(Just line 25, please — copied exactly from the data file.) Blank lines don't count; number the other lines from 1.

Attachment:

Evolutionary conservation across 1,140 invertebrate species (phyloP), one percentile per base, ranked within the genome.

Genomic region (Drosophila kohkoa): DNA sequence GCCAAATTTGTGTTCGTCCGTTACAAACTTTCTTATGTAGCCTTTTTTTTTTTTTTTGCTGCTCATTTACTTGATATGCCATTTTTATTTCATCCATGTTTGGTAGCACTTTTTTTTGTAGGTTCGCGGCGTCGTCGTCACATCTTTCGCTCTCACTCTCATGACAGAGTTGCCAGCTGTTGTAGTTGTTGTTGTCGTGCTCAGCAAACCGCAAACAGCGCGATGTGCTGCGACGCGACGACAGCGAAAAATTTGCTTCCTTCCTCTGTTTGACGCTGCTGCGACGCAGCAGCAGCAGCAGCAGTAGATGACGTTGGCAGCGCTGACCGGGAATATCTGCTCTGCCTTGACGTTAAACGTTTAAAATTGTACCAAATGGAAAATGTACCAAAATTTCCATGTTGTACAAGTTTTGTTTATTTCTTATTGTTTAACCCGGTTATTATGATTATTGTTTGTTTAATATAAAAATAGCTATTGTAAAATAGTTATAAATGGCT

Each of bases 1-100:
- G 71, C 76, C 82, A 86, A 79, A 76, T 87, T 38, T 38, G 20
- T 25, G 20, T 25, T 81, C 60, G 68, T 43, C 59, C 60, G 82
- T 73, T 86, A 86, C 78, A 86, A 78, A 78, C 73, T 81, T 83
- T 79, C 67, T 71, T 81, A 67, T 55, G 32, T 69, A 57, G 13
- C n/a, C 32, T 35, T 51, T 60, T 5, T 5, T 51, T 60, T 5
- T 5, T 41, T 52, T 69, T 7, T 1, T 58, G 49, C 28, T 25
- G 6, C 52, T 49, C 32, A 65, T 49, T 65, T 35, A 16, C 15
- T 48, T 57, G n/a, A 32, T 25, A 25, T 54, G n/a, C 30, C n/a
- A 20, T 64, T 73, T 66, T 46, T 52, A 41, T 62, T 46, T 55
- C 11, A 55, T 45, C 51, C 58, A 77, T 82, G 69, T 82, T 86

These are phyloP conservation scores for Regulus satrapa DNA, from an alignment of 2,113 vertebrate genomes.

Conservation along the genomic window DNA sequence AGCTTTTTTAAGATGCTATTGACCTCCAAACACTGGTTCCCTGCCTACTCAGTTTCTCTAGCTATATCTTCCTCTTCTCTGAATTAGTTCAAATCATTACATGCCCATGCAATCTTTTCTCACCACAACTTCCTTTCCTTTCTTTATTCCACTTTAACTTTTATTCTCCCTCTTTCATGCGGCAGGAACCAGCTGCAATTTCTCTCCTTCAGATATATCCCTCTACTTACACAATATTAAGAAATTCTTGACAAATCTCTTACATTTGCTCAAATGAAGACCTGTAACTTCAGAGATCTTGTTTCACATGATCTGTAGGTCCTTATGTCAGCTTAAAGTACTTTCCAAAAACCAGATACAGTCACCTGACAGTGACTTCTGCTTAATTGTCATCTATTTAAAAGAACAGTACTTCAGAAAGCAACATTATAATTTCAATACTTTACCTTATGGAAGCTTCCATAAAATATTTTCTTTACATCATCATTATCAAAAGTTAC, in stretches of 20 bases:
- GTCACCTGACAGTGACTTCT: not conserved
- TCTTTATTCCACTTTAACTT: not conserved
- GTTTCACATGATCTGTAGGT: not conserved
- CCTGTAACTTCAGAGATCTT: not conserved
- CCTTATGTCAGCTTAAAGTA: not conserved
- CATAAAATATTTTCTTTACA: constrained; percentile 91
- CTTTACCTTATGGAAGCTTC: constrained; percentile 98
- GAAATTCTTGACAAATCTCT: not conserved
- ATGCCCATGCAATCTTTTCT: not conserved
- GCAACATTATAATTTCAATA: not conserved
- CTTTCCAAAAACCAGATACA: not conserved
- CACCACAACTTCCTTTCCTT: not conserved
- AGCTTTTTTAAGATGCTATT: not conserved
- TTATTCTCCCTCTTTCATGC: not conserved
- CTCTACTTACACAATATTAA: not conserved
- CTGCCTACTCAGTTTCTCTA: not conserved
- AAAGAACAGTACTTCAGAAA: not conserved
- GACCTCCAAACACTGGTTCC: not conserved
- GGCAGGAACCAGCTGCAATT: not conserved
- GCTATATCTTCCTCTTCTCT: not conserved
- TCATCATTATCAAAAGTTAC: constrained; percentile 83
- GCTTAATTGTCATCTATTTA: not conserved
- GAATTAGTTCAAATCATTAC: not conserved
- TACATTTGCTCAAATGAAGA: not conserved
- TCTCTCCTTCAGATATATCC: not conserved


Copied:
- GCAACATTATAATTTCAATA: not conserved